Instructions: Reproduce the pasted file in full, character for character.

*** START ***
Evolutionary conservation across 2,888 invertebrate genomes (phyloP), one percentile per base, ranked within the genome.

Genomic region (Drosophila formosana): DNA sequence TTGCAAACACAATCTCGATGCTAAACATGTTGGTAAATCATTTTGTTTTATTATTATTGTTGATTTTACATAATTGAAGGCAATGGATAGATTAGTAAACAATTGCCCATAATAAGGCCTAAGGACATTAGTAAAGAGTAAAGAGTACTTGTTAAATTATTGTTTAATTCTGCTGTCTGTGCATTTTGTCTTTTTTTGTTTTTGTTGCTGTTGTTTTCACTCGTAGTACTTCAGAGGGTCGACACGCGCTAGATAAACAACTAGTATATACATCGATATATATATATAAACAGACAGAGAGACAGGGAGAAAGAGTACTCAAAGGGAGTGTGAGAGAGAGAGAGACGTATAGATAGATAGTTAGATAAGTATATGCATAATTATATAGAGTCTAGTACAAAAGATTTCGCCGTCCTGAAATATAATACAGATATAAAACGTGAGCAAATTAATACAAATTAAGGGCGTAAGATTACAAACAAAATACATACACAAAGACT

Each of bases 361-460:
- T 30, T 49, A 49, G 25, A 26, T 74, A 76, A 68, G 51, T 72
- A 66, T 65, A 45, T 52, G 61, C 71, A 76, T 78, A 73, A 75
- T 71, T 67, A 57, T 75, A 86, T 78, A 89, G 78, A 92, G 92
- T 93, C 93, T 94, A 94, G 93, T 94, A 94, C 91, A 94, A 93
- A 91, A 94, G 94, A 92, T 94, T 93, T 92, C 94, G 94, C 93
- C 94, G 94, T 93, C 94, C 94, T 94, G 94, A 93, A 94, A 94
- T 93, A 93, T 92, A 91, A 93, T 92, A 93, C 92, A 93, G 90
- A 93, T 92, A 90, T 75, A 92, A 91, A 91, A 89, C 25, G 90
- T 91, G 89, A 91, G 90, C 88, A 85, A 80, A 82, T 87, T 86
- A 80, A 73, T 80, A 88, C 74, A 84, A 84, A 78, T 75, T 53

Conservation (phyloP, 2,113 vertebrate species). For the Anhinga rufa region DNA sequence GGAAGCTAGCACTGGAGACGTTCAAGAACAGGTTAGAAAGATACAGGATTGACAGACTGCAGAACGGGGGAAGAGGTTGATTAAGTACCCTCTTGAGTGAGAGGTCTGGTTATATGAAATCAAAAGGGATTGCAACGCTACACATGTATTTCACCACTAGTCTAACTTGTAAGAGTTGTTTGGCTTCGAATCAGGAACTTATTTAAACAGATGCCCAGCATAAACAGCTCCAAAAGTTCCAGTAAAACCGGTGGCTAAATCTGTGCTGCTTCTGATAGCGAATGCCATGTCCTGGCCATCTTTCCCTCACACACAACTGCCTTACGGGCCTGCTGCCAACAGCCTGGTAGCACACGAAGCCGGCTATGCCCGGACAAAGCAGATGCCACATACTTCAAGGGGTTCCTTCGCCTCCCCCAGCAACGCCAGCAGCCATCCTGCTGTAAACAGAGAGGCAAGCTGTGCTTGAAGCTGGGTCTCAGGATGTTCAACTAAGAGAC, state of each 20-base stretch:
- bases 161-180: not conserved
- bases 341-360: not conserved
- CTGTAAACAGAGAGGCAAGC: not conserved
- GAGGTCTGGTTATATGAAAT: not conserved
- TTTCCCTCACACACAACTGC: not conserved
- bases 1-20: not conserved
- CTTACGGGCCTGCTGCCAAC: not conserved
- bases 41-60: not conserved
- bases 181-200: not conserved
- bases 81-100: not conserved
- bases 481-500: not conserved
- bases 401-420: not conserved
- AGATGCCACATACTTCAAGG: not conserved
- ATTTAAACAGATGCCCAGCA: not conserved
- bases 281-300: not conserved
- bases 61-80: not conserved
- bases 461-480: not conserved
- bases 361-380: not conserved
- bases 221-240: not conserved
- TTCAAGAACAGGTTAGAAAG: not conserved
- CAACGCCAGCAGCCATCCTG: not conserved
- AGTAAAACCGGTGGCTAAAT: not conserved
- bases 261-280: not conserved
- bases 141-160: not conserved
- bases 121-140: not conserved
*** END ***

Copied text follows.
Evolutionary conservation across 2,888 invertebrate genomes (phyloP), one percentile per base, ranked within the genome.

Genomic region (Drosophila formosana): DNA sequence TTGCAAACACAATCTCGATGCTAAACATGTTGGTAAATCATTTTGTTTTATTATTATTGTTGATTTTACATAATTGAAGGCAATGGATAGATTAGTAAACAATTGCCCATAATAAGGCCTAAGGACATTAGTAAAGAGTAAAGAGTACTTGTTAAATTATTGTTTAATTCTGCTGTCTGTGCATTTTGTCTTTTTTTGTTTTTGTTGCTGTTGTTTTCACTCGTAGTACTTCAGAGGGTCGACACGCGCTAGATAAACAACTAGTATATACATCGATATATATATATAAACAGACAGAGAGACAGGGAGAAAGAGTACTCAAAGGGAGTGTGAGAGAGAGAGAGACGTATAGATAGATAGTTAGATAAGTATATGCATAATTATATAGAGTCTAGTACAAAAGATTTCGCCGTCCTGAAATATAATACAGATATAAAACGTGAGCAAATTAATACAAATTAAGGGCGTAAGATTACAAACAAAATACATACACAAAGACT

Each of bases 361-460:
- T 30, T 49, A 49, G 25, A 26, T 74, A 76, A 68, G 51, T 72
- A 66, T 65, A 45, T 52, G 61, C 71, A 76, T 78, A 73, A 75
- T 71, T 67, A 57, T 75, A 86, T 78, A 89, G 78, A 92, G 92
- T 93, C 93, T 94, A 94, G 93, T 94, A 94, C 91, A 94, A 93
- A 91, A 94, G 94, A 92, T 94, T 93, T 92, C 94, G 94, C 93
- C 94, G 94, T 93, C 94, C 94, T 94, G 94, A 93, A 94, A 94
- T 93, A 93, T 92, A 91, A 93, T 92, A 93, C 92, A 93, G 90
- A 93, T 92, A 90, T 75, A 92, A 91, A 91, A 89, C 25, G 90
- T 91, G 89, A 91, G 90, C 88, A 85, A 80, A 82, T 87, T 86
- A 80, A 73, T 80, A 88, C 74, A 84, A 84, A 78, T 75, T 53

Conservation (phyloP, 2,113 vertebrate species). For the Anhinga rufa region DNA sequence GGAAGCTAGCACTGGAGACGTTCAAGAACAGGTTAGAAAGATACAGGATTGACAGACTGCAGAACGGGGGAAGAGGTTGATTAAGTACCCTCTTGAGTGAGAGGTCTGGTTATATGAAATCAAAAGGGATTGCAACGCTACACATGTATTTCACCACTAGTCTAACTTGTAAGAGTTGTTTGGCTTCGAATCAGGAACTTATTTAAACAGATGCCCAGCATAAACAGCTCCAAAAGTTCCAGTAAAACCGGTGGCTAAATCTGTGCTGCTTCTGATAGCGAATGCCATGTCCTGGCCATCTTTCCCTCACACACAACTGCCTTACGGGCCTGCTGCCAACAGCCTGGTAGCACACGAAGCCGGCTATGCCCGGACAAAGCAGATGCCACATACTTCAAGGGGTTCCTTCGCCTCCCCCAGCAACGCCAGCAGCCATCCTGCTGTAAACAGAGAGGCAAGCTGTGCTTGAAGCTGGGTCTCAGGATGTTCAACTAAGAGAC, state of each 20-base stretch:
- bases 161-180: not conserved
- bases 341-360: not conserved
- CTGTAAACAGAGAGGCAAGC: not conserved
- GAGGTCTGGTTATATGAAAT: not conserved
- TTTCCCTCACACACAACTGC: not conserved
- bases 1-20: not conserved
- CTTACGGGCCTGCTGCCAAC: not conserved
- bases 41-60: not conserved
- bases 181-200: not conserved
- bases 81-100: not conserved
- bases 481-500: not conserved
- bases 401-420: not conserved
- AGATGCCACATACTTCAAGG: not conserved
- ATTTAAACAGATGCCCAGCA: not conserved
- bases 281-300: not conserved
- bases 61-80: not conserved
- bases 461-480: not conserved
- bases 361-380: not conserved
- bases 221-240: not conserved
- TTCAAGAACAGGTTAGAAAG: not conserved
- CAACGCCAGCAGCCATCCTG: not conserved
- AGTAAAACCGGTGGCTAAAT: not conserved
- bases 261-280: not conserved
- bases 141-160: not conserved
- bases 121-140: not conserved